Slowly but surely, though, little cracks began to show. Maybe not big enough for everyone to see, especially because I was master at painting myself up to look the same as I was before. I began to hide out to protect myself. I shut out most of my friends, because I didn’t want to take a chance of having to talk about what I was feeling. I picked fights with my husband about anything other than what I was really upset about. I stopped writing. I quit doing anything that would force me to be honest about myself, because I felt like if I was honest, then my cracks would spread and I would break into a million pieces. I thought that if I really started crying that I would never stop. And mommies can’t do that.

But I endured. My son had his surgery almost two months ago, and he is doing great. Kids are amazing in their resilience. His scar, that takes up almost half of his back, is quickly fading. But somehow, my scars are still angry and raw. I thought that once the surgery was done and life went back to normal, the FEAR would go away and that I would go back to normal too. But I guess once you empty yourself out like that, it’s hard to fill yourself back up. I guess once THE FEAR finds you, it’s really hard to ever chase it away.

I am trying. I am trying to be brave enough to let go of THE FEAR. I am trying to be brave enough to allow myself to be filled with emotions, both good and bad. The strange thing is that I cry now more than I ever did. But I smile more too. I am repairing my cracks, little by little. I think the first step is to let my cracks show, and to realize that admitting that you are broken doesn’t mean that you can’t be put back together.

egg

 

photo credit: katerha via photopin cc

Jan 232014
 

Let’s face it, there is some sort of weird, high-schoolish hierarchy at play between many moms.  I get so tired of the judgement and competition between mommies, and I have witnessed more than a few “Mean Mom” moments myself. But, I gotta tell ya, when push comes to shove comes to nervous breakdown… Moms rock!

I’m going through a tough time right now. Really tough. I won’t bore, or possibly interest you, with the details, but let’s just say this has been the hardest month of my life.  On top of that, I have a crazy/awesome almost-three-year-old who doesn’t nap most days, and a sweet three-month-old who doesn’t sleep most nights. I’m tired. Really f-ing tired.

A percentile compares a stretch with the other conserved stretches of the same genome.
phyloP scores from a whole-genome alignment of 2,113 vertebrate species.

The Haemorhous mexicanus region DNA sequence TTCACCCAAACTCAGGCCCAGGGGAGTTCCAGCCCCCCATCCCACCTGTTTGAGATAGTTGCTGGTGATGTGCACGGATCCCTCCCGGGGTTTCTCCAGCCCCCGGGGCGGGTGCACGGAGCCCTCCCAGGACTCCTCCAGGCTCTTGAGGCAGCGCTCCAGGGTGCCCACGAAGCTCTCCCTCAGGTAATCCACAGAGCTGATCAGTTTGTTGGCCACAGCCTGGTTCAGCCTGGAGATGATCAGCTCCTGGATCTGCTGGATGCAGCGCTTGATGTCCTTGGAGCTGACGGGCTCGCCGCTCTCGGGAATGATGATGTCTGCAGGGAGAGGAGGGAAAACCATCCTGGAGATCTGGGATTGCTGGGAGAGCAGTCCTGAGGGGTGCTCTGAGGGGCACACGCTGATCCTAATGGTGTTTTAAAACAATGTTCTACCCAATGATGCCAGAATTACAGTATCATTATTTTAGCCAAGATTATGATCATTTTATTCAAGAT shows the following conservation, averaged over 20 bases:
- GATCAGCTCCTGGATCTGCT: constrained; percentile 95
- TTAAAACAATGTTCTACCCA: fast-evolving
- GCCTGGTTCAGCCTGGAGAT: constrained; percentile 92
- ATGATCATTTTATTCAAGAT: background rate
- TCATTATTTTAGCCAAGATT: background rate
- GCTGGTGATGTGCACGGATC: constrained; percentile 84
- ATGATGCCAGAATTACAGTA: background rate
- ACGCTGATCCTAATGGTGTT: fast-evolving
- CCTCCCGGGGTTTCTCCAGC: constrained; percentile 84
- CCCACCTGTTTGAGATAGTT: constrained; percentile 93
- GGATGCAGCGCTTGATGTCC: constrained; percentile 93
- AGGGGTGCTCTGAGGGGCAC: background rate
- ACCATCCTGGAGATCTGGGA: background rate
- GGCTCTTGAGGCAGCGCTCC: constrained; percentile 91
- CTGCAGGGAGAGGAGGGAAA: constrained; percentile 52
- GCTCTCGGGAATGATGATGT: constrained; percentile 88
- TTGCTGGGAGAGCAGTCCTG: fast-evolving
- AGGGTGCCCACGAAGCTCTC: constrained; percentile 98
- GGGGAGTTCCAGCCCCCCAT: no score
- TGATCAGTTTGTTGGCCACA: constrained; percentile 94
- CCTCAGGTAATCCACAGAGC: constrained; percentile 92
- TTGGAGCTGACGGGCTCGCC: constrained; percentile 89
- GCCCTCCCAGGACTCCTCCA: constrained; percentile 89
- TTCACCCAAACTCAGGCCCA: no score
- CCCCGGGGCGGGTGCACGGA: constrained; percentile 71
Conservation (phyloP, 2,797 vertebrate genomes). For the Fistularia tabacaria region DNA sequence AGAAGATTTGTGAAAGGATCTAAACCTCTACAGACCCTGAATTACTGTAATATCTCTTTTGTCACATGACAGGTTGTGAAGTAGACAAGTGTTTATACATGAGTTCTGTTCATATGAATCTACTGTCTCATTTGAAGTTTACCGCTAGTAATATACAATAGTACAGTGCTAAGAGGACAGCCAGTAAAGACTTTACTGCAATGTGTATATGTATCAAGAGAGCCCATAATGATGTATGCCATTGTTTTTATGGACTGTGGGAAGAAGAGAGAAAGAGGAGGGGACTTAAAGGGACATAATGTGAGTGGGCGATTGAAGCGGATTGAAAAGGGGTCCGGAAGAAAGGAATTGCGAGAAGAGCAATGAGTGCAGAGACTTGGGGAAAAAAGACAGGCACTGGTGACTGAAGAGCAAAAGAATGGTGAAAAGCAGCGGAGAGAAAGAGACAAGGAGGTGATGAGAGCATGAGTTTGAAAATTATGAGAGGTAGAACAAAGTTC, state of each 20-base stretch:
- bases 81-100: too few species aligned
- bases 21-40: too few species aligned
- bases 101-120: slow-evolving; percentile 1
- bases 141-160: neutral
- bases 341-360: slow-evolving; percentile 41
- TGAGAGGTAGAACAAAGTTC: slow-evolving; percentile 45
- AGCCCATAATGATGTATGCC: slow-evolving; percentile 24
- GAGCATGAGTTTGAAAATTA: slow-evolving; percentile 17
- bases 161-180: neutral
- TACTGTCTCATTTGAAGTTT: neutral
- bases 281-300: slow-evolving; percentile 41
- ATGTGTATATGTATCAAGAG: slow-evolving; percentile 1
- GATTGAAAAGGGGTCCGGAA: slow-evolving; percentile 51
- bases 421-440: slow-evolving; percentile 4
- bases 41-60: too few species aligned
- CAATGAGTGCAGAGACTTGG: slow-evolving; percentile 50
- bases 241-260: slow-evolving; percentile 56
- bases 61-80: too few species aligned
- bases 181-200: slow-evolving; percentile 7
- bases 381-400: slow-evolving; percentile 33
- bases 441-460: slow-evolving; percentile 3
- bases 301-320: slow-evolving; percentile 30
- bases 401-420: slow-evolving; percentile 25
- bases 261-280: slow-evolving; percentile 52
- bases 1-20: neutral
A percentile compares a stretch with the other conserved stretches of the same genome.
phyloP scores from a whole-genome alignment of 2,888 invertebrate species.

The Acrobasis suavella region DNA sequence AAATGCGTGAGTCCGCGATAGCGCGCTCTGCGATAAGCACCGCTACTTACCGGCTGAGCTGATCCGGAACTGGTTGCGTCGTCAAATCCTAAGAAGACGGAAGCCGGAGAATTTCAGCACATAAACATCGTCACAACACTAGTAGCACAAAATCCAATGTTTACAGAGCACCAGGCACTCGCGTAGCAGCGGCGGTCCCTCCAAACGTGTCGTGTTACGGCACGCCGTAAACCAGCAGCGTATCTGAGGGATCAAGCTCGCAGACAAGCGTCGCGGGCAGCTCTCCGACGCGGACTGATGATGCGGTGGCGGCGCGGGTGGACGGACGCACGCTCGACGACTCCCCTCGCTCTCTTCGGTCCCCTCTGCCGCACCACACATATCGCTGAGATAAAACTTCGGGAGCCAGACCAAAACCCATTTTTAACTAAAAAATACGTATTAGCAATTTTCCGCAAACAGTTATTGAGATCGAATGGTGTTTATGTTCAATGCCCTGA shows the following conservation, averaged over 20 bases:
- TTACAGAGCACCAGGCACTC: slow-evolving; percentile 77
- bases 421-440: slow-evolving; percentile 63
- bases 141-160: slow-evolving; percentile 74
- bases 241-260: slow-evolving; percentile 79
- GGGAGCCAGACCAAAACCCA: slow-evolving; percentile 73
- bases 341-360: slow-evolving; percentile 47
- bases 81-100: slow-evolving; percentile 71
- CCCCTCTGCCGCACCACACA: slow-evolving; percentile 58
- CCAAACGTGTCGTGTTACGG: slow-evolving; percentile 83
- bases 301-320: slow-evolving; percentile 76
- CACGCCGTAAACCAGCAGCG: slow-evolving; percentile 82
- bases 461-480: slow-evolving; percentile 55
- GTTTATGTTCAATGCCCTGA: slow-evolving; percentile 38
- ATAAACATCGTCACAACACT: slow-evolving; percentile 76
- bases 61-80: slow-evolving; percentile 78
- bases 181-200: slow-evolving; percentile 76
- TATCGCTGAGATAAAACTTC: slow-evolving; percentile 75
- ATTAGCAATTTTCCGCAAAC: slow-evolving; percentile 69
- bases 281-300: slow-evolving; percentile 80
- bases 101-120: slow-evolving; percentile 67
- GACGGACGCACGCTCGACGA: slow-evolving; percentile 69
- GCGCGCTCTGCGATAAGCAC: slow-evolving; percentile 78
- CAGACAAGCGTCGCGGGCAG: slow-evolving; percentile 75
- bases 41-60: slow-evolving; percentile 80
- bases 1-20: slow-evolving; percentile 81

The other day I took my daughter to one of those coffee shop-slash-play areas. You know the kind where the kids can play while you drink overpriced coffee and where the other Lululemon-wearing, organic-feeding, their-stroller-costs-more-than-your-car type moms barely look at you… unless your kid is pulling their kid’s hair. Yeah. That place. Anyway, I took the kids there in hopes of wearing them both out enough so that they would take naps and I could finally get some work done. Ha.

Five minutes in, while nursing my son and before a single drop of $6 organic latte could cross my lips, all terrible-two hell broke loose. My daughter had an uber-meltdown.  Conveniently, these meltdowns always happen while I am right in the middle of nursing, so I have chase my daughter around with my boobs out and my Hooter Hider flying behind me like a cape. I look like a coked-up superhero.

Like said super-hero, I managed to drag my daughter away from the crime scene, kicking and screaming “Owie!!” at the top of her lungs (because my evil genius has discovered that when she acts like I am hurting her, people look.) In the middle of attempting to carry my screaming daughter – who has now moved into Meltdown Stage II, where she turns all of her bones into jelly, so I can’t possibly get a grip on her – and hastily explaining to a room full of strangers that I am not ACTUALLY hurting my child, my baby starts to wail. I can’t pick him up because I can’t calm my daughter down enough to risk letting go of her. So now I have two screaming kids, only two hands, zero hours of sleep, and no mental capacity to deal with any of it. So I start to cry. Bawl, actually. I was a snot-nosed, red-faced mess. Just like my toddler. It was probably the single most humiliating moment of my life.

And while this was going on, do you want to know what those other “perfect” moms, did?!